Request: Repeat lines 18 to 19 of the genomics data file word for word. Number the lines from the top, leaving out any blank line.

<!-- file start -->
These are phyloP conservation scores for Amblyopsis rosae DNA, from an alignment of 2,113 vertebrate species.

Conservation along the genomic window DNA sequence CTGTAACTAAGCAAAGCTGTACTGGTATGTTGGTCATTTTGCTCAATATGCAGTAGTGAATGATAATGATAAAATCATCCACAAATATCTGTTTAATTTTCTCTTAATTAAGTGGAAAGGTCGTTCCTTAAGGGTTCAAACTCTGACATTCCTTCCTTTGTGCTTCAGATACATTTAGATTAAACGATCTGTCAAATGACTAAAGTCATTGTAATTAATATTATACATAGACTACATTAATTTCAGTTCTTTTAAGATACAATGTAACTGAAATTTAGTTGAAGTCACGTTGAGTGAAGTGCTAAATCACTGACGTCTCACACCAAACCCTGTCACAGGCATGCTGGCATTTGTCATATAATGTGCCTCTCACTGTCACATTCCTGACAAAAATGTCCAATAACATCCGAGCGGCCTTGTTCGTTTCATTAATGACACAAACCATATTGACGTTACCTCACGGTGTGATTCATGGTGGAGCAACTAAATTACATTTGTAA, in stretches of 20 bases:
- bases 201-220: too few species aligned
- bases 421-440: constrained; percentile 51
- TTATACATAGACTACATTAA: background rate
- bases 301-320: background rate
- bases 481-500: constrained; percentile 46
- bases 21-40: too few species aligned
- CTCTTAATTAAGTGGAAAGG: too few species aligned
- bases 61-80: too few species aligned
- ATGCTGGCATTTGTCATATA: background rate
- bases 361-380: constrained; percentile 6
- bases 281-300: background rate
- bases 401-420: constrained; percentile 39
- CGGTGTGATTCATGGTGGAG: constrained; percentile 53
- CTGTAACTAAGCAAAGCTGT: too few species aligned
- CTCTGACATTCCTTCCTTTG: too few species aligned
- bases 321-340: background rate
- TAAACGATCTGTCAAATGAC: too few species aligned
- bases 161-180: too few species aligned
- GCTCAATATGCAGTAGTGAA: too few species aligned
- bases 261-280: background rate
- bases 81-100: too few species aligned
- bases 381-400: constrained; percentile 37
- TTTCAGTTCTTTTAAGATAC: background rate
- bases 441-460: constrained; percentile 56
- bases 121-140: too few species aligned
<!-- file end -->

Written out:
- bases 321-340: background rate
- TAAACGATCTGTCAAATGAC: too few species aligned